I don’t think about them much, unless I’m in the basement, alone, searching for something stuffed in some corner on some shelf. Two of them I’ve never met, and yet they are my burden.
They don’t frighten me, though I’ll admit to startling when I bump the side of a black rectangle box about the size of a football. What they do is make me existentially morose.
They had lives and loves and cares and woes and tears and passions and pains and joys, that I know nothing of and that my husband barely recalls. You see, they are his grandparents— my mother-in-law’s parents. And also his father, though I knew him, but not well.
Will I wind up in some box in some woman’s basement someday with a name that only registers because it is the same as her own now?
But it is more than the recognition of my own insignificance and mortality that depresses me. It is the fact I must determine what to do with these long dead that sends me to the furthest depths of futility.
Why. Why does this fall to the woman? Why have I allowed myself to take these ashes? Why is it somehow expected? We women have a long history of taking care of both the quick and the dead, which can be beautiful and life-giving. Yet when it is forced, when it is subconsciously delegated, when one’s mother-in-law has two sons who never had to lift a finger for themselves in a society where it is the women who arrange things, and so when no woman is available, dead people stay in dusty basements, that is when I call foul.
My mother in law is fairly healthy, whip smart, but not exactly organized (again, her parents in boxes). But she’s nearing ninety. She has not, as they say, put her affairs in order. I was the one to find the estate attorney, to make the appointment I had no seat at, to discuss money she resents me having any say or control over once she is gone. So why do I do it? Why haven’t I learned the two little letters: no?
I grew up believing a woman could be and do anything she desired. And while, the essence of that is still true — being a woman does not make one inherently less human, less capable— I know it is not a sentiment I can share with my own daughter. All I have to do is look at the way our almost First Female President was, and continues to be, treated, even by those who claim the word feminist. All I have to do is see that my country chose a man who assaults, excoriates, and cages women, to lead us, to speak for us, to be our face to the globe. All I have to do is watch what this nation and these politicians did to a victim of sexual abuse who was brave enough to try and save us all from a Supreme Court with two sex offenders presiding.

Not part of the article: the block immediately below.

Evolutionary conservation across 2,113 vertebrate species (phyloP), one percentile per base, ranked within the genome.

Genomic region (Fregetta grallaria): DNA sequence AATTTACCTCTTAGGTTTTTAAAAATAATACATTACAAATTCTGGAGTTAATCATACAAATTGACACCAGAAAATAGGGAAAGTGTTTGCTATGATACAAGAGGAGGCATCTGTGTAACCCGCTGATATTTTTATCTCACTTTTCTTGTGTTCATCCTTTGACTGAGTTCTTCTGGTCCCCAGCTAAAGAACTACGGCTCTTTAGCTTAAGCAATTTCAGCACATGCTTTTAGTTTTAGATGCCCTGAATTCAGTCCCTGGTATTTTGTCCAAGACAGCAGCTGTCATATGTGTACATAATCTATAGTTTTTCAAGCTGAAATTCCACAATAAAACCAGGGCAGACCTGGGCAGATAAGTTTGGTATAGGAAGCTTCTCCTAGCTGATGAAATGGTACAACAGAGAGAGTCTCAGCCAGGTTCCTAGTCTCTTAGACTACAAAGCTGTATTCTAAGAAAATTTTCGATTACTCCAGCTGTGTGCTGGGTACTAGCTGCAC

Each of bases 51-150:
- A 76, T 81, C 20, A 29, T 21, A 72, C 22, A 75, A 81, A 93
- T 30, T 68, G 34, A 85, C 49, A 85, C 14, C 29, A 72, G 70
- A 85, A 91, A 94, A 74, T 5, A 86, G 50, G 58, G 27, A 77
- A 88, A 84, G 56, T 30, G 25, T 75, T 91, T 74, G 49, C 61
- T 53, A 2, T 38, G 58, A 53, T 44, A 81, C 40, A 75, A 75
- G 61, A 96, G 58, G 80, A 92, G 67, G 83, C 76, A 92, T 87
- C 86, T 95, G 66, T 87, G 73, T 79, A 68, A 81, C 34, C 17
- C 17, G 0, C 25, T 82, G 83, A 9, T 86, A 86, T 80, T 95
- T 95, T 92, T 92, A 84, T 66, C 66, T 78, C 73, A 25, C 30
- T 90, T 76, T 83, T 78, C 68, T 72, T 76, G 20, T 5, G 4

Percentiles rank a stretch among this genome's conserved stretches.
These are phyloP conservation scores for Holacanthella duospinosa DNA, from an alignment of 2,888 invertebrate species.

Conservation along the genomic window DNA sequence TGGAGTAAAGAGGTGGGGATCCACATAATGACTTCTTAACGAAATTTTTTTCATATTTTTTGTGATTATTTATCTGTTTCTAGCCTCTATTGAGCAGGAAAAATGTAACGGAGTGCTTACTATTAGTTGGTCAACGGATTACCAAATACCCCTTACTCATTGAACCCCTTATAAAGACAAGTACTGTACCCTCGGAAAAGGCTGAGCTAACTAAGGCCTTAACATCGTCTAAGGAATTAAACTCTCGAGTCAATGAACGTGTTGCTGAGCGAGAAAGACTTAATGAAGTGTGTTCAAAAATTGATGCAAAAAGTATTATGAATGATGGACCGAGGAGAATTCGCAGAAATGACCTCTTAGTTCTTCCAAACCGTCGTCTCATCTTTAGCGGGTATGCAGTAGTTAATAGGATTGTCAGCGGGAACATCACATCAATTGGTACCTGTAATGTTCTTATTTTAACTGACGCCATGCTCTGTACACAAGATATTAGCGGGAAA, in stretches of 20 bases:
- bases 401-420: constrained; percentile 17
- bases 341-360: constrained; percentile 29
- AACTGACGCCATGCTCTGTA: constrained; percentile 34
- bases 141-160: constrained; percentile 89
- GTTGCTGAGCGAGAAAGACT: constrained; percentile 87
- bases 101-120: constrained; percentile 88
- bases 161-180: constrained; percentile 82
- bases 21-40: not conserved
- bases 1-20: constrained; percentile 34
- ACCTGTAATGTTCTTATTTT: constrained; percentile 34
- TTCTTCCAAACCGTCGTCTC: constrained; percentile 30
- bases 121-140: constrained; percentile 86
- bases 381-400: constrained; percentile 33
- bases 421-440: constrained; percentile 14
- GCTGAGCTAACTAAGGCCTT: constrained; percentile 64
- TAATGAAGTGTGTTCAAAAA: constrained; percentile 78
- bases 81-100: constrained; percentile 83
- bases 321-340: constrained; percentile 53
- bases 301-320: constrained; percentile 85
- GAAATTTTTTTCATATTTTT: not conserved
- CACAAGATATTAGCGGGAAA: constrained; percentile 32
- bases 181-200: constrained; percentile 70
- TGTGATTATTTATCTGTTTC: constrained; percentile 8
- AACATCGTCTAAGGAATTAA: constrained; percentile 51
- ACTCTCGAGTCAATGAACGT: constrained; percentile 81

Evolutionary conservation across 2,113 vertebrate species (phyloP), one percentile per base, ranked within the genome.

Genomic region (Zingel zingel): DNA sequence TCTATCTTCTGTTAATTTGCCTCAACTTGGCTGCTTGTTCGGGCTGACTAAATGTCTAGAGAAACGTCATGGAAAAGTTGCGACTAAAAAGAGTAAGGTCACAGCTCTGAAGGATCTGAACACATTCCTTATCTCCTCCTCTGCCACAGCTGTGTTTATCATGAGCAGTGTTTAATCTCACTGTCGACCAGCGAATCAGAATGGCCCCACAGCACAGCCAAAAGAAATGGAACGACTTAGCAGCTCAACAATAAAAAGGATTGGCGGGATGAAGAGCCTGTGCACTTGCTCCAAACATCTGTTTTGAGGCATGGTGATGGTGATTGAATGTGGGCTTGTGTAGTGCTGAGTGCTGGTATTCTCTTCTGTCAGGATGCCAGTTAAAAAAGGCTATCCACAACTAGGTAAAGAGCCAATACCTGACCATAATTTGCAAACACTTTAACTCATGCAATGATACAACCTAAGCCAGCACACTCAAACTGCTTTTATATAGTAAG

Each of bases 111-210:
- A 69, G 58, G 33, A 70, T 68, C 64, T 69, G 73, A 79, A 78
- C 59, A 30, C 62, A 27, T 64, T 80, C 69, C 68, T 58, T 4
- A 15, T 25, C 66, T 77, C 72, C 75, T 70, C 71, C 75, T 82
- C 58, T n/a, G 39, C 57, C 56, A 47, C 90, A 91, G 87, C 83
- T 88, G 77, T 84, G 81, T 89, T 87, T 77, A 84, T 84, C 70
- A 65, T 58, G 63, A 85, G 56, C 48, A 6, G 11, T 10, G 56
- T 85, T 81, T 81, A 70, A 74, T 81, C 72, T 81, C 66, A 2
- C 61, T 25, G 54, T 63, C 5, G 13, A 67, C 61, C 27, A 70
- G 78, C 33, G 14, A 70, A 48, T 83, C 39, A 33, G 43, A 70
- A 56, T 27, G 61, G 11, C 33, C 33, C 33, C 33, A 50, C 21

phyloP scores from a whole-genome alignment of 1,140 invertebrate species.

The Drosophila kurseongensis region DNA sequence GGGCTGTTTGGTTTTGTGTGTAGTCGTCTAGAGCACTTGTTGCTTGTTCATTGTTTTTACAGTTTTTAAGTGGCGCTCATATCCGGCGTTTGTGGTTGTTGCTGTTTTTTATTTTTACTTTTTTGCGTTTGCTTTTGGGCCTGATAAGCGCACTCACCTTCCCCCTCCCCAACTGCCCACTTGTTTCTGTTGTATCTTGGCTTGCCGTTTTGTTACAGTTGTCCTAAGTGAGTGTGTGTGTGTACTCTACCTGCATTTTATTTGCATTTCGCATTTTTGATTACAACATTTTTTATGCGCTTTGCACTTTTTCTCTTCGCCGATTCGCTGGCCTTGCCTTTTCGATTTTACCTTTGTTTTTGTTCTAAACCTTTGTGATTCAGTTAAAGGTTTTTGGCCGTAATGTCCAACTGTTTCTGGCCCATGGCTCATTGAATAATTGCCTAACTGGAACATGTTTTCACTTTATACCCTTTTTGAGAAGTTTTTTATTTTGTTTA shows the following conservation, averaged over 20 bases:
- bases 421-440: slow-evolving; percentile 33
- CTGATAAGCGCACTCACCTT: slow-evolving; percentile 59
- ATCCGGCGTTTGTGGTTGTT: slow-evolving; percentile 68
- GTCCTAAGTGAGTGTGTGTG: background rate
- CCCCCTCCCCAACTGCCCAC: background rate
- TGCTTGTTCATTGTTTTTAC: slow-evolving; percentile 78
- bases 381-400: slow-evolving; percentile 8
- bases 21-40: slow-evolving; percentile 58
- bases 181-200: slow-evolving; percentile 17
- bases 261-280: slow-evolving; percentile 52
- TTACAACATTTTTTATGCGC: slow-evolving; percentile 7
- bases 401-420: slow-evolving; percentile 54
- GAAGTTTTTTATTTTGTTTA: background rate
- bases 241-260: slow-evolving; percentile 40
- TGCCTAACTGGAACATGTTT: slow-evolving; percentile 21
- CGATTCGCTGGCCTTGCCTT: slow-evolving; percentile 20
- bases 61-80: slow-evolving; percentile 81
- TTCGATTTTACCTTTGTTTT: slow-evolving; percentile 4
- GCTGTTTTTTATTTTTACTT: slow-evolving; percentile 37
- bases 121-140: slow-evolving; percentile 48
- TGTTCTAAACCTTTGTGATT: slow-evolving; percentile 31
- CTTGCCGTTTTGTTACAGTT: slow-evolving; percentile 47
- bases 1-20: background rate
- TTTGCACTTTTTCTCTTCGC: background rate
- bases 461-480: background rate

This world is not a place for my child to be and do anything. Already her education has been curtailed by four boys—four in a class of twenty-nine—who disrupt learning to the point that the whole class has had to skip science, music, drama, math, because these boys are uncontrollable. These are not boys with special needs. They are white, privileged, smart, undisciplined. And yet it is the others in the class who must adjust themselves to accommodate these boys. My daughter brings noise canceling headphones to class, avoids certain play equipment at recess, and has nightmares. My daughter is the one we will be pulling out of this school. She bends, she breaks. But the boys go on “being boys,” growing up to be men who will still behave like their worst selves. Because we all make room for them.
My next novel is about Jezebel, from the Bible, a woman who was expected to keep her place, to mold to her spouse. She refused and was killed for it. And to this day three major religions dance on her grave. So perhaps it is her echo, the threat of joining these dead basement dwellers that keeps me chained to the patriarchy which still reigns in our progressive, contemporary society in my progressive, contemporary city. And my daughter doomed to repeat it.
So I sit with the ashes of dead strangers. With no answers. Just the gnashing of teeth.